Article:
Daily school meals must be prioritized in school reopening plans advise United Nations agencies, WFP and UNICEF
Around the world more than 39 billion in-school meals have been missed globally since the start of the COVID-19 pandemic due to school closures, according to a new report released today by the UNICEF Office of Research – Innocenti and the World Food Programme (WFP).
COVID-19: Missing More Than a Classroom notes that 370 million children worldwide – many of whom are reliant on school meals as a key source of their daily nutrition – have missed 40 per cent of in-school meals, on average, since COVID-19 restrictions shuttered classrooms.
“Despite clear evidence that schools are not primary drivers of COVID-19 infections, millions of children are facing school closures around the world,” said UNICEF Executive Director Henrietta Fore.
“Children who depend on schools for their daily meals are not only losing out on an education but also on a reliable source of nutrition. As we respond to the COVID-19 pandemic and await vaccine distribution, we must prioritize the reopening of schools and take action to make them as safe as possible, including through renewed investments in proven infection prevention measures like clean water and soap in every school around the world.”
Latest estimates show that 24 million schoolchildren are at risk of dropping out of school due to the pandemic – reversing progress made in school enrolment in recent decades.
School feeding programmes can provide incentives for the most vulnerable children to return to school.
“Missing out on nutritious school meals is jeopardizing the futures of millions of the world’s poorest children. We risk losing a whole generation,” said WFP Executive Director David Beasley. “We must support governments to safely reopen schools and start feeding these children again. For many, the nutritious meal they get in school is the only food they will receive all day.”
Situation in Ghana
In Ghana, data provided by the Ghana School Feeding Programme, under the Ministry of Gender, Children and Social Protection, shows that, whilst government provided meals for JHS 3 and SHS 3 students, under the Government of Ghana COVID-19 response plan, as they returned to school to prepare and write their final exams, more than 2.9 million children who were entitled to school meals, missed out for up to ten months.
For many vulnerable children, this daily meal is an important part of getting access to sufficient calories and helping them to concentrate and learn in school. The absence of these meals, therefore, is a threat to the overall wellbeing and development of many vulnerable children.
Furthermore, approximately three million adolescent girls aged between 10 and 19 years – who were already experiencing high rates of anaemia prior to the outbreak of COVID-19 in Ghana – were not able to access their weekly iron-folic acid supplementation, leading to a potential roll-back of recent progress made on reducing anaemia rates amongst girls.
During the pandemic, there has been a 30 per cent overall reduction in the coverage of essential nutrition services including school feeding, micronutrient supplementation, and nutrition promotion programmes in low- and middle-income countries, as well as programmes for the treatment of severe malnutrition in children. During nationwide lockdowns in some countries, all school feeding programmes were cancelled.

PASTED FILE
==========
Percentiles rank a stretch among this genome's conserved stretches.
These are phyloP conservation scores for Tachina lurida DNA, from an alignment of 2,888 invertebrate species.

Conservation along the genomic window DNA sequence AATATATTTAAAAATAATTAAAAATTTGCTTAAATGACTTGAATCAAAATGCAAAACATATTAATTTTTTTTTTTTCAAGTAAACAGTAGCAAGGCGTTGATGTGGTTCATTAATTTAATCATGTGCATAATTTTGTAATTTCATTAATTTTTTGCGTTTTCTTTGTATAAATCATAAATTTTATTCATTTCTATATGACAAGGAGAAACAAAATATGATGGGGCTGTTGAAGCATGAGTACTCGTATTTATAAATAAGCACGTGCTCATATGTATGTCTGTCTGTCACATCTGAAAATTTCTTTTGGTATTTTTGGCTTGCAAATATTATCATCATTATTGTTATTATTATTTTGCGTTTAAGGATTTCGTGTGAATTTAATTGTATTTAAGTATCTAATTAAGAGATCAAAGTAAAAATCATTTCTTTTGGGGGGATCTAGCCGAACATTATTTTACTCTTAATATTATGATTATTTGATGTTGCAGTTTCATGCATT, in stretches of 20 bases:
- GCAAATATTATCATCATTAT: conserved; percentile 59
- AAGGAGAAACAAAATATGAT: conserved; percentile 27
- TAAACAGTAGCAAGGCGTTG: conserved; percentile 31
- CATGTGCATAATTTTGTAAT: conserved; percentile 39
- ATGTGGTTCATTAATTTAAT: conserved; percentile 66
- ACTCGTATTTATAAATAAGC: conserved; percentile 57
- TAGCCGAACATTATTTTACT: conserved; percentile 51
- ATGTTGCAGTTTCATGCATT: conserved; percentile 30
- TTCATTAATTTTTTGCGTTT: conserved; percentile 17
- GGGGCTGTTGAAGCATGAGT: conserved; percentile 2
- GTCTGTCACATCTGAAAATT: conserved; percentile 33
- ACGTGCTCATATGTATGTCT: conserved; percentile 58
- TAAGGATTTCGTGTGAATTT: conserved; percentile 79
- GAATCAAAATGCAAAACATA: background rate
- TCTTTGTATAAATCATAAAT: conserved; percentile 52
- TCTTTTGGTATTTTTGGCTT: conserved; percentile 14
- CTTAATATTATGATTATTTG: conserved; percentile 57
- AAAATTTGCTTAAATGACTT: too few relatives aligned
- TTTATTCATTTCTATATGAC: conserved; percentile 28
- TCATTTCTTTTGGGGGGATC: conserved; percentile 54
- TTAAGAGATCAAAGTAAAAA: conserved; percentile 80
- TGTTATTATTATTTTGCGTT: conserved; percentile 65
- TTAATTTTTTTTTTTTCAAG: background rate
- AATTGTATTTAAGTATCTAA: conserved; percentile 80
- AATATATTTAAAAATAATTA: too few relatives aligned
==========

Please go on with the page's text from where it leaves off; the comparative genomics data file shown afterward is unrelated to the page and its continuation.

Schools meals are not only vital in ensuring children’s nutrition, growth and development, they also provide a strong incentive for children – especially girls and those from the poorest and most marginalized communities – to return to school once restrictions are lifted. The longer children are out of school, the greater the risk that they will drop out of education altogether. Girls face the added risk of forced transactional sex or early marriage. The worst-hit areas during the 2014 Ebola outbreak in West Africa saw rising food insecurity in countries already facing high levels of malnutrition. This same trend has already been seen in many countries during the COVID-19 pandemic including in sub-Saharan Africa and South Asia.
WFP has been supporting governments to adapt their school meals programmes during school closures. The report notes that more than 70 countries have delivered take-home rations, cash transfers or food vouchers, providing a valuable, interim solution for millions of children. In the first 9 months of 2020, more than 13 million schoolchildren received WFP school-based support as compared to 17.3 million the previous year.
Since the start of the pandemic, UNICEF has supported national governments to maintain the continuity of nutrition services for school-age children and adolescents. In 2020, nearly 25 million school-age children and adolescents benefitted from programmes for the prevention of anaemia. Tailored to context, most of these programmes combined nutrition education and counselling, supplementation with iron and other essential micronutrients and deworming prophylaxis.
Where schools are still closed, UNICEF and WFP are urging governments to prioritise their reopening while making sure that the health, food and nutritional needs of children are met through comprehensive, high-quality school feeding programmes.